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Oral health is a critical part of our well-being, and one that takes both personal care and group efforts to fully achieve. It's an aspect of health that we need to talk about more openly.

Dr. Paul Karagounis, Senior Medical Advisor, International Health, Cigna Healthcare

Our mouths take in and harbor more types of bacteria than any other part of the body besides the intestine. The mouth is the main gateway to the body, yet few other aspects of well-being are as shrouded in fear and misunderstanding as oral health. In fact, many people prefer to think about their mouths and teeth as little as possible, and many put off going to the dentist for far too long.

Oral health is particularly important for children. Research by Zayed University found that oral disease was the most common disease among children in the UAE. The research concluded that tooth decay was a major pediatric health problem in the UAE.

The prevalence of tooth decay among Emirati children was further backed up by interviews with dentists who estimated that 40% of children aged 2-19 in the UAE suffer from tooth decay.

Apprehension about visiting the dentist is not confined to children. I must admit that I too feel apprehensive about going to the dentist. In my case it's simple “dentophobia” – an irrational fear of the dentist's chair triggered by some discomfort long ago, maybe in childhood. But we shouldn't put off going to the dentist, even if we're not feeling any discomfort; just only for a regular check-up.

Drilling into the details

Good oral health is important not just for the teeth themselves but for the rest of our body too. For example, we now know that poor oral health, like gum disease and tooth decay, is linked to chronic conditions such as heart disease and diabetes. Indeed, people with these conditions often have much more advanced tooth decay and/or gum disease.

The specific bacteria involved in tooth decay and gum disease can enter the bloodstream and cause inflammation, which can sometimes worsen pre-existing conditions. It is a cyclical process, where chronic diseases can reduce blood supply and immunity defenses in the mouth, causing bad oral health, which in turn can exacerbate further chronic diseases through inflammation. This is why, before any heart valve operation, surgeons will check the patient's teeth to make sure they don't have any dental infection. If there's a gum or tooth infection, the heart valve surgery can't go ahead until the infection is treated appropriately.

The good news is that our teeth are very resilient. If we take care of our teeth every day, they can easily last our whole life. Here are the basics: first, brush and floss at least twice a day. Especially important is brushing and flossing before you go to bed. Second, eat a balanced diet. Third, try to remove bad habits like smoking or eating between meals.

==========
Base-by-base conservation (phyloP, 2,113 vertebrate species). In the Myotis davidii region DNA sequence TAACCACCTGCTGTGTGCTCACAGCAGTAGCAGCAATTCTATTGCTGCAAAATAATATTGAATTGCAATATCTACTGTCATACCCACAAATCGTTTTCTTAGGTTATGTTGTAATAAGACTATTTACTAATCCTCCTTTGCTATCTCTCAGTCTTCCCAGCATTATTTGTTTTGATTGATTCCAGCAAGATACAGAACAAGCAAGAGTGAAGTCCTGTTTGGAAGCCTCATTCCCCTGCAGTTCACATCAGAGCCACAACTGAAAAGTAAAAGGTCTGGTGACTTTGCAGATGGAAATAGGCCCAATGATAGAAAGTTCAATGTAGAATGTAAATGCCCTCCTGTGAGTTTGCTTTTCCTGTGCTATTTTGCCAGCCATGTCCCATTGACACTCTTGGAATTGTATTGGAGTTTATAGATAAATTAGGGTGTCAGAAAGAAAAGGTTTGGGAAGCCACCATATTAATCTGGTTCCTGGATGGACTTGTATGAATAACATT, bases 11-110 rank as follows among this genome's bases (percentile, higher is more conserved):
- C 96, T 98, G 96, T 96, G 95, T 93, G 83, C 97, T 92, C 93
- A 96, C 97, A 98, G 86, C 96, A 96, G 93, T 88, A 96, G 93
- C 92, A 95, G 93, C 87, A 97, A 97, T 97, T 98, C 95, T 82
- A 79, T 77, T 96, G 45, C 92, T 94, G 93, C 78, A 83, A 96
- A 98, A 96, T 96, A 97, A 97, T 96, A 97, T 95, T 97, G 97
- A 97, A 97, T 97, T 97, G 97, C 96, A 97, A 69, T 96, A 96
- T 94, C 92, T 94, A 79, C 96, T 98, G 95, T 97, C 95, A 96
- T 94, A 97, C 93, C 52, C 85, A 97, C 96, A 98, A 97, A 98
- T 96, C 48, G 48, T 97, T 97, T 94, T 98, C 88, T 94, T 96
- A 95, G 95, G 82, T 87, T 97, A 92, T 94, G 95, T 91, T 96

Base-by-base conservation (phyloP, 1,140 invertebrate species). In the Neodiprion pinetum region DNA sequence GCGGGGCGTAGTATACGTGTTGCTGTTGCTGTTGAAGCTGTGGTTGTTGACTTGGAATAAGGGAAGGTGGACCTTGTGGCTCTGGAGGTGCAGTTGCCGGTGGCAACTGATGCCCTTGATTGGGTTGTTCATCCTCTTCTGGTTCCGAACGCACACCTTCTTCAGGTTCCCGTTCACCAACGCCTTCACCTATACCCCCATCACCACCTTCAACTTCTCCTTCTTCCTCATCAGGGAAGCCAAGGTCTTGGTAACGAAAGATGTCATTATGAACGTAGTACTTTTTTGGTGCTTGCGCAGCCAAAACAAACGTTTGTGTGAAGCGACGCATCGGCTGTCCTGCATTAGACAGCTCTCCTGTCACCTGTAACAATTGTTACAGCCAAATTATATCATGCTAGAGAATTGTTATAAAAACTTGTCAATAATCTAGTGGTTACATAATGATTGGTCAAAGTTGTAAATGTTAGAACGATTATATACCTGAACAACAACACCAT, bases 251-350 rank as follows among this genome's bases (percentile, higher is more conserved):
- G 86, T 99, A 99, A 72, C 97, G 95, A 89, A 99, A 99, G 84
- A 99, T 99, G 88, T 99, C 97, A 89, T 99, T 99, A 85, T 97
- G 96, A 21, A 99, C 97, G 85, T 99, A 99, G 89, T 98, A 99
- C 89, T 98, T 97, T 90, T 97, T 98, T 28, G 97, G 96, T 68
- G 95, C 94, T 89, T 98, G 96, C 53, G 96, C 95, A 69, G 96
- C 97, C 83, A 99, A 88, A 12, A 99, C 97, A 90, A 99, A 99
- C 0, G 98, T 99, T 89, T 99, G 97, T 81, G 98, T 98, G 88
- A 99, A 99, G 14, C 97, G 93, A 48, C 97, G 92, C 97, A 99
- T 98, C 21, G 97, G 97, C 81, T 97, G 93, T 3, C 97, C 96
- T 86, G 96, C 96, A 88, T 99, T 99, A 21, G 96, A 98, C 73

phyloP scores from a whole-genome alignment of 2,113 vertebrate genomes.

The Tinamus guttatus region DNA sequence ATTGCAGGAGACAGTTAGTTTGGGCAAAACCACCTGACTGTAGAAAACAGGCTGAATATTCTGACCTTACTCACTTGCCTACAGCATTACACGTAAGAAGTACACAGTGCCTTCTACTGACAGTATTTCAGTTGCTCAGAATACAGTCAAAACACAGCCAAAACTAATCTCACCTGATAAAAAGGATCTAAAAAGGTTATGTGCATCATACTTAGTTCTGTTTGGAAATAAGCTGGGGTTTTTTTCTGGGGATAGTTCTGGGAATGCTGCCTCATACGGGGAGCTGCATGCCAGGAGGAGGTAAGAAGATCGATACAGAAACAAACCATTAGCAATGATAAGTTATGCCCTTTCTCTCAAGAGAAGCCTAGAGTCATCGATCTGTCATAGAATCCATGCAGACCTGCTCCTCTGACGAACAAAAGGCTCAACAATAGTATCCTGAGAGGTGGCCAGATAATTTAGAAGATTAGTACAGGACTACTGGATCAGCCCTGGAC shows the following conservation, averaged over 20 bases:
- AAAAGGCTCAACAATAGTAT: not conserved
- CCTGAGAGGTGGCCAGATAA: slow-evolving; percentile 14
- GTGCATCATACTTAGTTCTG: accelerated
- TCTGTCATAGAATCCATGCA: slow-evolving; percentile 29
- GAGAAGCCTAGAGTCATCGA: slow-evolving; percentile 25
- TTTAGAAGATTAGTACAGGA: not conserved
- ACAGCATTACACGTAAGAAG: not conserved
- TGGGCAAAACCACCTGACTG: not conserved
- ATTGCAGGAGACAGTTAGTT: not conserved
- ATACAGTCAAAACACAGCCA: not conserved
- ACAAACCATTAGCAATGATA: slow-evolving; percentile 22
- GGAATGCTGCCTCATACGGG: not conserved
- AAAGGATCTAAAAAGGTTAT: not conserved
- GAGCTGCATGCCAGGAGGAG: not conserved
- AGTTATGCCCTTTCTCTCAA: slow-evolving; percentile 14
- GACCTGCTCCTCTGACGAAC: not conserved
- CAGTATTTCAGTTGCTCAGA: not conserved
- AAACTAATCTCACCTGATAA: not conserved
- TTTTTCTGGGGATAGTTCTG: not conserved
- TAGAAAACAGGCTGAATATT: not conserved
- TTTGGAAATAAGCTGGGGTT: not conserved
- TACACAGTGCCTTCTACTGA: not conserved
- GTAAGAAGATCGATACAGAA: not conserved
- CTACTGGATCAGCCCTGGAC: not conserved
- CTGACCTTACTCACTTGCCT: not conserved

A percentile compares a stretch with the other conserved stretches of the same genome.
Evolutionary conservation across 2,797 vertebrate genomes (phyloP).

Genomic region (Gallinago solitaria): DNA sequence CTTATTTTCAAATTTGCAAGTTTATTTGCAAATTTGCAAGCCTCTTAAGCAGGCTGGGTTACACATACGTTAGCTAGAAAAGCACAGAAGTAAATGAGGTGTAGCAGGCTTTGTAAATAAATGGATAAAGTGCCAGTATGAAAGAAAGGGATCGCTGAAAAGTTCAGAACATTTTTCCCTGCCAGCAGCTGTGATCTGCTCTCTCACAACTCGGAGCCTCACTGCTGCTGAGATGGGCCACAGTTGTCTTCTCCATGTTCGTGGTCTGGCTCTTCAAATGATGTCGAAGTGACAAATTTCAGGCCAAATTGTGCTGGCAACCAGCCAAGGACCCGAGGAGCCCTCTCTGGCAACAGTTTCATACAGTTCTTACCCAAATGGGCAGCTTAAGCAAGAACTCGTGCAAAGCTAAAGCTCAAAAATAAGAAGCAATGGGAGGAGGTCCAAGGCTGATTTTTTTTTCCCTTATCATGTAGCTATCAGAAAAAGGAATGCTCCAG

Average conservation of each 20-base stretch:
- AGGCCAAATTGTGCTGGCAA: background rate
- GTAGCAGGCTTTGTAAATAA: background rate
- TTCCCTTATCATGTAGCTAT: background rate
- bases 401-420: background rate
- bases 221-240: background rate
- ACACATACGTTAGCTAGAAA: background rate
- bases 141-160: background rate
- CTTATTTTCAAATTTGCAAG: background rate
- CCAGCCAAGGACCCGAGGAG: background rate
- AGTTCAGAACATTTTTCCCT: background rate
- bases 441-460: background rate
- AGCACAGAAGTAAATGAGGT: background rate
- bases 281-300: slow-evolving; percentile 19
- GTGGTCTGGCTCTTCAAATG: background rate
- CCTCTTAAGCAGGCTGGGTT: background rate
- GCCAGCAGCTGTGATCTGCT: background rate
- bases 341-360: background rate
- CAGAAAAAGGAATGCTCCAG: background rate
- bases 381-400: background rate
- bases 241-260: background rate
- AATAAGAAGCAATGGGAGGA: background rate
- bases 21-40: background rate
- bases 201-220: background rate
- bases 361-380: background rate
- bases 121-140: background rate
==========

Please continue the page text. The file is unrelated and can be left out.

Finally, regular dental checkups are essential: it's recommended to go at least once, if not, twice a year – your dentist can detect plaque, tartar, cavities, or even oral cancer in the early stages and give your teeth the deep cleaning they need. This is why access to dental care is so important. In countries where dental treatment is widely available, people tend to keep their teeth for much longer. Unfortunately, dental services are often not covered by national health services or health insurance plans, while some regions still lack proper dental education in schools and dental facilities. 

Filling the knowledge gap

It is important to have open communication with your dentist. My dentist has taken care to make their clinic a comfortable environment, and I know I can have a frank conversation with them any time. They listen to what I say and explain to me what I'm going to feel, what I'm going to hear, and what to expect during treatment.

It is important to note that dental treatment is not the way it used to be 20 years ago. It's less painful, less noisy, and there are more options – for example, local anesthesia and sedation especially for children if needed. More importantly still, people need to know that oral hygiene is just as important as heart disease or diabetes prevention. This is a vital awareness-raising mission that will involve media, education, and improving coverage for dental procedures.

As an insurance provider, we have a key role to play in getting the message out that good oral hygiene means better overall wellbeing, vitality and quality of life.

Oral health is a critical part of our well-being, and one that takes both personal care and group efforts to fully achieve. It's an aspect of health that we need to talk about more openly.




Posted by : GoDubai Editorial Team
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Posted on : Monday, May 6, 2024  
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